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New Car Review: Jaguar F-Pace P400e Dynamic Black

Published 19th March 2022Read Time 9 min

Starting Price: €77,638

Price as tested: €88,589


  • Stunning interior, best infotainment system this side of Tesla


  • The EV range isn’t really close to billing


The Jaguar F-Pace has been around for a few years now and managed to quickly rubbish any suggestion that making a Jaguar SUV was a bad idea, as since it has arrived it has collected a small, but loyal following of fans for its good looks and composed handling. And now we have a new version to keep it relevant, and that of course means there is a plug attached. Whereas Diesel would have dominated at the time of the launch of the F-Pace, we live in a different world now and thanks to a CO2-based taxation system, the second most powerful F-Pace you can buy, after the supercar-worrying SVR version, is this new P400e Plug-In Hybrid version, which despite having 400 horsepower, only has 52g/km of CO2, meaning it gives the Government less tax and you more power for your money. For €77,638 you can now have the entry-point of the F-Pace that’s faster than the mild-hybrid Diesel or Petrol and for a few Euro more you can have this P400e Dynamic Black Edition. The F-Pace is a medium-sized SUV, so think Audi Q5 or BMW X3. It has a generous boot, although less so in this PHEV as the battery gobbles up some of that. Price-wise it is at the premium end of the market, however, as the car we were in was close to €90,000.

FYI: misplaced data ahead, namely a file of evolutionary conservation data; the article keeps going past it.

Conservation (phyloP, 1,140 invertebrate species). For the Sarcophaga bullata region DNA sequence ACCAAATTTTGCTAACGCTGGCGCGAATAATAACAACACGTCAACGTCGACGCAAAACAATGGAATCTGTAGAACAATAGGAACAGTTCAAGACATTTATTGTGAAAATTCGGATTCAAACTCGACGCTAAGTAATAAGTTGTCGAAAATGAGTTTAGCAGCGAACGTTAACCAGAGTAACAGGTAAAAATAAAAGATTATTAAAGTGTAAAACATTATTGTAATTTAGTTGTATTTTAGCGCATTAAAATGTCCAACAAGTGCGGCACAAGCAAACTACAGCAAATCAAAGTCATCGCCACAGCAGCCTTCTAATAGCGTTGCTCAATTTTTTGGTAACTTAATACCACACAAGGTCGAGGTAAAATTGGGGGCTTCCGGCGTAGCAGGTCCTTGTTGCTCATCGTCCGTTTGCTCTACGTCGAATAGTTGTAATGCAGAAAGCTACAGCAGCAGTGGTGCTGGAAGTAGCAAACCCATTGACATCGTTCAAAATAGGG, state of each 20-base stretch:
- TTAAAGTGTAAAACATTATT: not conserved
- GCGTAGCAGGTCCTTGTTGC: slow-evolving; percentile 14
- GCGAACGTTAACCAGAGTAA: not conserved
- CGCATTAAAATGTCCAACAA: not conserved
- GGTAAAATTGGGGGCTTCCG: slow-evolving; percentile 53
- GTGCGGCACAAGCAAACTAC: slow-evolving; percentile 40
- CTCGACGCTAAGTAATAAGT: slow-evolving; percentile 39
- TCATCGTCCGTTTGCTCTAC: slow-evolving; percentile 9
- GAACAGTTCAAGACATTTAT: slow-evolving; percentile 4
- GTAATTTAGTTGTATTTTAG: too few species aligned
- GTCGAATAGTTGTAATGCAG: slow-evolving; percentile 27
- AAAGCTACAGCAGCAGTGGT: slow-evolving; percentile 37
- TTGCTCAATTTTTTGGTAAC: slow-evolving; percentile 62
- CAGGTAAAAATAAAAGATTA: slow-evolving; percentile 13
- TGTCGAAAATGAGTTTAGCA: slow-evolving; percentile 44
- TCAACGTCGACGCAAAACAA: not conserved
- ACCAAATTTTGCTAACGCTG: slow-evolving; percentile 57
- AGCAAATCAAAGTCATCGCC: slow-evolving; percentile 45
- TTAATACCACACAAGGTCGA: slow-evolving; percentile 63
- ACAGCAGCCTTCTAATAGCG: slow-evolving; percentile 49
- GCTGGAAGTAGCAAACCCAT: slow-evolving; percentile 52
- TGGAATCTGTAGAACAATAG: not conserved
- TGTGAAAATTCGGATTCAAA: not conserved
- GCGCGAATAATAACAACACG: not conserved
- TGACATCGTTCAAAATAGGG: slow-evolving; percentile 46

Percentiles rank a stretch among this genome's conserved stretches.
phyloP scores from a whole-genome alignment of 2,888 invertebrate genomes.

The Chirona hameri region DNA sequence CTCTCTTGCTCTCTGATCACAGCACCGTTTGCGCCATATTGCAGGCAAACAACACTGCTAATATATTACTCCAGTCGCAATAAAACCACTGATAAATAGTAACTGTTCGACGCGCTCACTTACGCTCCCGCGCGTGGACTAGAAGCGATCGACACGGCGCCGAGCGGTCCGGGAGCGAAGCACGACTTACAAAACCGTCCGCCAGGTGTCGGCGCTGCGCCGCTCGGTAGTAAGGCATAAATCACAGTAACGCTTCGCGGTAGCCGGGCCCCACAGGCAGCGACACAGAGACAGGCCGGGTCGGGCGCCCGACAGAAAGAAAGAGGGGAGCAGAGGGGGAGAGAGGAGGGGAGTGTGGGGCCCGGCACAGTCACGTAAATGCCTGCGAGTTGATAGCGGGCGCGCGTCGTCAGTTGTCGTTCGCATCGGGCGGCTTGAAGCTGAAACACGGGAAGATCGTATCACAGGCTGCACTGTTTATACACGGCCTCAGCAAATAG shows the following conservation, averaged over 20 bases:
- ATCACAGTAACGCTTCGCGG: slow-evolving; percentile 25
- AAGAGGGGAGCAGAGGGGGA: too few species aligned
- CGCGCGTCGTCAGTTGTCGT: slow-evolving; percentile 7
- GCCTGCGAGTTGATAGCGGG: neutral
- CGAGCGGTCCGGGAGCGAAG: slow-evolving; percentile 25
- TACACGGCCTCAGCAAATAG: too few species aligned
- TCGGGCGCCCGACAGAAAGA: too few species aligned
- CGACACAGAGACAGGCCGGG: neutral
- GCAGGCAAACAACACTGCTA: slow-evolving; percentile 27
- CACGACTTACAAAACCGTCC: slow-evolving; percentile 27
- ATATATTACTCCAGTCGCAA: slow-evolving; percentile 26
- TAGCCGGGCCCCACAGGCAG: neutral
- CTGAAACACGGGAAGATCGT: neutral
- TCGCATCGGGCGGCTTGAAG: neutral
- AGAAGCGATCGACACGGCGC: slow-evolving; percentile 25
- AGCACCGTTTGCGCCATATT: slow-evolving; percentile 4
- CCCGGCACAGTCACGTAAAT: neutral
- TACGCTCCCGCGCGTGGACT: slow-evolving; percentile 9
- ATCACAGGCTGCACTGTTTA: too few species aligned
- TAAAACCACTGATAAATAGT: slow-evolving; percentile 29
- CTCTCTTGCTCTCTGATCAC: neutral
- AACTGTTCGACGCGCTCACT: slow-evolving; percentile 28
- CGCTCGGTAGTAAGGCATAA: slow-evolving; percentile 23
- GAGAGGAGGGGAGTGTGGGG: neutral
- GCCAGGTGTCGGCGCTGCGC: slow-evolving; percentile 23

The Jaguar F-Pace was always handsome, but there have been some subtle changes to the latest version to keep it fresh. For a start, on the outside there are new LED headlights, with their ‘double-J’ daytime running lamp signatures, new rear LEDs, a reshaped bonnet to suit the slimmer lights, as well as new front and rear bumpers and revised air intakes. We were driving the Dynamic Black Edition version, which adds Black 20” Alloy wheels and with optional Bluefire Blue (€1,280) metallic paint. There are also Gloss Black mirror caps, fixed panoramic roof, privacy glass and Gloss Black roof rails.